Former Auburn running back, Onterio McCalebb, wow’ed scouts at the 2013 NFL Scouting Combine by posting an unofficial 4.21 40-yard dash time.
The time, if it stood, would have set the record for the fastest sprint at the event. Chris Johnson, who ran a 4.24 sprint during the 2008 combine, will retain the record after McCalebb’s official results came back.
ESPN’s SportsCenter cleared up the confusion (via Twitter), announcing his official time for his run as significantly slower than Johnson’s record:
But that disappointing run wasn’t a dagger for him. His first, which clocked in under 4.3 seconds, looks to have held, leaving him near the top of this year’s combine speed standings.
ESPN’s Chris Mortensen broke down McCalebb’s runs and his potential at the next level (via Twitter):
Despite missing out on the record books by the narrowest of margins, McCalebb still turned some heads with his blazing speed.
Prior to Indianapolis, NFL Draft Scout had the speedy back listed on the fringe of being drafted during April’s draft. He’s currently No. 21 in this year’s running back crop, according to their rankings.
As a return specialist (as Mortensen suggested), it would be hard to justify taking him any higher than those projections, despite his elite speed.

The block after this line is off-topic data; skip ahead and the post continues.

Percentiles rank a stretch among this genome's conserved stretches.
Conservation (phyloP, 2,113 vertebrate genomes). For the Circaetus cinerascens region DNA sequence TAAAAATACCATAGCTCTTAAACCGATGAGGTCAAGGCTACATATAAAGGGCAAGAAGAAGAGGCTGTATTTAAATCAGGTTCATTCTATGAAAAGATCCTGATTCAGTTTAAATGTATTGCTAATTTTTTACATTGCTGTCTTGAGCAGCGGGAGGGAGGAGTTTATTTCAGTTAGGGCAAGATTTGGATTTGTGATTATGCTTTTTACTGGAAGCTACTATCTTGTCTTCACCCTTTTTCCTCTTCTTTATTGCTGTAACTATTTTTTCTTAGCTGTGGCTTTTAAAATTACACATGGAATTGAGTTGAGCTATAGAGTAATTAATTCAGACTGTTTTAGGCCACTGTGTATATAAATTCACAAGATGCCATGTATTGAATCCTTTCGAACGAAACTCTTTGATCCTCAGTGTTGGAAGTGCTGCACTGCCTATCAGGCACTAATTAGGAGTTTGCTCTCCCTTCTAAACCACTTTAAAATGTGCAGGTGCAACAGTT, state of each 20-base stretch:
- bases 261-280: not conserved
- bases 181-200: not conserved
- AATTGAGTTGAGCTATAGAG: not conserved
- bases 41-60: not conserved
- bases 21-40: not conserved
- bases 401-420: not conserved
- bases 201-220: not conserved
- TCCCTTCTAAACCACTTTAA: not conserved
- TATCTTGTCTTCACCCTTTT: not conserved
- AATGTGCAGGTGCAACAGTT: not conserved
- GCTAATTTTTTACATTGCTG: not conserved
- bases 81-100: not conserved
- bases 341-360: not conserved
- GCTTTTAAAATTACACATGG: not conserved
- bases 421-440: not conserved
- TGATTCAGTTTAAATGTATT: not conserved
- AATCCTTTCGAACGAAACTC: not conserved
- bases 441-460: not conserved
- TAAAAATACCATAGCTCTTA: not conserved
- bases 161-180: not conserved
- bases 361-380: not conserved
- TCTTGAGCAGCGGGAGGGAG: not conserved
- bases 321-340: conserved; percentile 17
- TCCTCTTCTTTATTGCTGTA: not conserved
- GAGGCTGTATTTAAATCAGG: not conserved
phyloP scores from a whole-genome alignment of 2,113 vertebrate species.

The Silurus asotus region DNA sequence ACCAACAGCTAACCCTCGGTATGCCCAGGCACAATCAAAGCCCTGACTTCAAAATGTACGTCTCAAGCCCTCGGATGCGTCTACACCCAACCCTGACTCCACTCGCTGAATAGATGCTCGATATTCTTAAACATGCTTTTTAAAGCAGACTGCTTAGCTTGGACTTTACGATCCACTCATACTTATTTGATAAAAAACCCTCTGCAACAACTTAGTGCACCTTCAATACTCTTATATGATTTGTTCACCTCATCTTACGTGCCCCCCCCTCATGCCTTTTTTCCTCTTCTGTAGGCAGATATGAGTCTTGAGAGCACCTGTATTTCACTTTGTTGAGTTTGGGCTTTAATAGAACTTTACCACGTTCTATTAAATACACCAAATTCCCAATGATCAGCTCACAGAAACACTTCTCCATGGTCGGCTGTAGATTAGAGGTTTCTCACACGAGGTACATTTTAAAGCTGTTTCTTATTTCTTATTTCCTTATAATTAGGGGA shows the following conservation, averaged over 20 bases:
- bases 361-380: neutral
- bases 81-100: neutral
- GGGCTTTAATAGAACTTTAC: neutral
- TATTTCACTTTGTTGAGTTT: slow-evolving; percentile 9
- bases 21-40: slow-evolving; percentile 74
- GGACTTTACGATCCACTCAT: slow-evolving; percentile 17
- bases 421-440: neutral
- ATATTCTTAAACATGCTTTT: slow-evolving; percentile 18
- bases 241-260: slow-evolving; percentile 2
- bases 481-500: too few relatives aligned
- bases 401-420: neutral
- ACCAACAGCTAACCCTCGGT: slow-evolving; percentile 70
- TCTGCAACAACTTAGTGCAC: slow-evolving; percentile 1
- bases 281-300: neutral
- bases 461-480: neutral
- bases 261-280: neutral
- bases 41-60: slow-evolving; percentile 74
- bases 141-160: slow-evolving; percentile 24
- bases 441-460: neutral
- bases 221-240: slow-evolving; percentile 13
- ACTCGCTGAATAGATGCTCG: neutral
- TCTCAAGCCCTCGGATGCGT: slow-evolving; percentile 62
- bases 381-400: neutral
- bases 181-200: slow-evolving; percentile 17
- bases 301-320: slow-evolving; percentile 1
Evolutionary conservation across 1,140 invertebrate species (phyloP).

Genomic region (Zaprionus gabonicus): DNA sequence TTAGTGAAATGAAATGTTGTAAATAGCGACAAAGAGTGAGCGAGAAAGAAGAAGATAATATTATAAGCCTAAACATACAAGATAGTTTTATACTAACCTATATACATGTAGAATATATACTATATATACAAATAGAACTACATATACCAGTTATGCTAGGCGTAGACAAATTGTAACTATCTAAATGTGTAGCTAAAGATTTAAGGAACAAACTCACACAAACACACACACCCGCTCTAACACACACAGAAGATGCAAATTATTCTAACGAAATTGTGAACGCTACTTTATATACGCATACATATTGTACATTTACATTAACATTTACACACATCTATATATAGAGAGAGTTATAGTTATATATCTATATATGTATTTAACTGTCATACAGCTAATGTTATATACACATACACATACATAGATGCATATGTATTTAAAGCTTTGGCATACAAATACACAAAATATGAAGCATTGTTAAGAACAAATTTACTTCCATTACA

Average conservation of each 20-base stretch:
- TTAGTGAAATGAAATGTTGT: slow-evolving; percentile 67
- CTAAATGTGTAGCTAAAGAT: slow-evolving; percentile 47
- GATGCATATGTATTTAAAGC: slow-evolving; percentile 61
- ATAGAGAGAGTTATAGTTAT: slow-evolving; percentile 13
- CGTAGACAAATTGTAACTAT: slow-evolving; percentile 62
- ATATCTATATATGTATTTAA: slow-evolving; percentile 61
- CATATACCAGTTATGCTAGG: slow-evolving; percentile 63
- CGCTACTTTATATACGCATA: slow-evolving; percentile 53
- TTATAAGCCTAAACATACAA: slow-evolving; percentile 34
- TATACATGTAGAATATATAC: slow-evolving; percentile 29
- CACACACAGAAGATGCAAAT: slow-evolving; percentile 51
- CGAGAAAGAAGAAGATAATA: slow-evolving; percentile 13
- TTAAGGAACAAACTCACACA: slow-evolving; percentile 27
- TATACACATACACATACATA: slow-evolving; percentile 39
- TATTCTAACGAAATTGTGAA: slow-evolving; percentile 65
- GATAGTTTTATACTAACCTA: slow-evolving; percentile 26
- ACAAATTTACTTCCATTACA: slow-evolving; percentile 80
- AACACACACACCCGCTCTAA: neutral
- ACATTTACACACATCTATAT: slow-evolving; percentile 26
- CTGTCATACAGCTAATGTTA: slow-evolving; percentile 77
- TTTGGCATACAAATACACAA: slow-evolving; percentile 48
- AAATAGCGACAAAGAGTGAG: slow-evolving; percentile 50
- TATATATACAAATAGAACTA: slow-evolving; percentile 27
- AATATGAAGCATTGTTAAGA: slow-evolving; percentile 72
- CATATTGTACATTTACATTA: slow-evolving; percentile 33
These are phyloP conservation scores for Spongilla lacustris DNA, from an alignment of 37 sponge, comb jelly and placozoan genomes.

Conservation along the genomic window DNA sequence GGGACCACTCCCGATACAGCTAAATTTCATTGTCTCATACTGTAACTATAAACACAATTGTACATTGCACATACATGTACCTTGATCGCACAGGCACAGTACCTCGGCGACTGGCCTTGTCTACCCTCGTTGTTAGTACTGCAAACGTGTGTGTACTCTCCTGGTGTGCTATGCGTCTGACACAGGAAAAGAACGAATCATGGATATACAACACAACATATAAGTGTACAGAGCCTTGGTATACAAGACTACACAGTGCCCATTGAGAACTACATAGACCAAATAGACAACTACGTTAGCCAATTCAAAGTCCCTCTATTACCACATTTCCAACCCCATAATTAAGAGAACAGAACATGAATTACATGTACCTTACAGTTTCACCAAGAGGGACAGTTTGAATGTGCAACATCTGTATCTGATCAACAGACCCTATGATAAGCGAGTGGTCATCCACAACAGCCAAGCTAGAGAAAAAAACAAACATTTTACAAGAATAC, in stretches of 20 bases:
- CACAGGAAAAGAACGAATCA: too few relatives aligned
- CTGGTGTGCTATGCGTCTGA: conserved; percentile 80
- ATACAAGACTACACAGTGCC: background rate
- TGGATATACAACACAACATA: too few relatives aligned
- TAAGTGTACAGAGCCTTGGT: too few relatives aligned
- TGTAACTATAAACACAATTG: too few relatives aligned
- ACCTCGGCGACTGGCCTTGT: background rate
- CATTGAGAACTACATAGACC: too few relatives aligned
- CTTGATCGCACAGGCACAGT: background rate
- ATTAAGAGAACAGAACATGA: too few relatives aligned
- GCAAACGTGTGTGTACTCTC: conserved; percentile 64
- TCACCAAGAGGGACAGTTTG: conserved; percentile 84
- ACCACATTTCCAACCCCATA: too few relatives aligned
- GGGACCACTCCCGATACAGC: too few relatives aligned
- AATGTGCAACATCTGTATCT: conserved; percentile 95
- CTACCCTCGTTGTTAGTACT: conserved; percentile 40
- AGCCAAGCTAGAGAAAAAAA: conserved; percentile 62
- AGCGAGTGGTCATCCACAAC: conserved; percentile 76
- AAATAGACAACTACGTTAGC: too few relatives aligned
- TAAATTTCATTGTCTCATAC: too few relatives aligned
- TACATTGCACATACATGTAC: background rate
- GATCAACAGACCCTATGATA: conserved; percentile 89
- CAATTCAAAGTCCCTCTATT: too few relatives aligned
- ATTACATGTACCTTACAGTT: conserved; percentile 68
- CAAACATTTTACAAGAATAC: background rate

But is there more to his game than that superficial assumption?
McCalebb’s small frame of 5’10”, 168 pounds doesn’t give teams too many other options. There is little chance he would survive the beating of an NFL season if given the amount of touches necessary for a team to justify using a high or mid-round pick on him.
The speedy back compiled 1,225 all-purpose yards as a senior at Auburn in 2012. That included 523 kick-return yards and one 100-yard kickoff touchdown return. He finished his four-year career at Auburn by compiling 4,566 all-purpose yards, putting him fourth on the all-time list for the school.
Although he is undersized, he could still find a place in an NFL offense as more than a special teamer. He had his best season in 2010 when the Tigers won the National Championship with Cam Newton at quarterback.
That year, he was less involved in the kick-return game and more involved in the read-option offense orchestrated by Newton.
While he was effective once getting the ball in space from designed plays, he didn’t make many defenders miss.
As a slot receiver, where he may end up at the next level, there is little to go off when evaluating his value. Teams can expect to use his explosiveness when trying to find ways to create big plays for their offense.
That explosiveness may help him leap up a round or two in April but not much further.
Some key questions remain, though. Can he add some more bulk to his frame to make himself more durable for the punishment NFL defenses will unleash on him?
The most important question of all is whether or not he can succeed as a slot receiver.
Travis Benjamin, a speedy wide receiver from Miami (FL), ran a 4.26 40-yard dash time and was selected in the fourth round by the Cleveland Browns in the 2012 NFL draft.
I’d say that’s McCalebb’s draft-day ceiling, but his floor is going undrafted.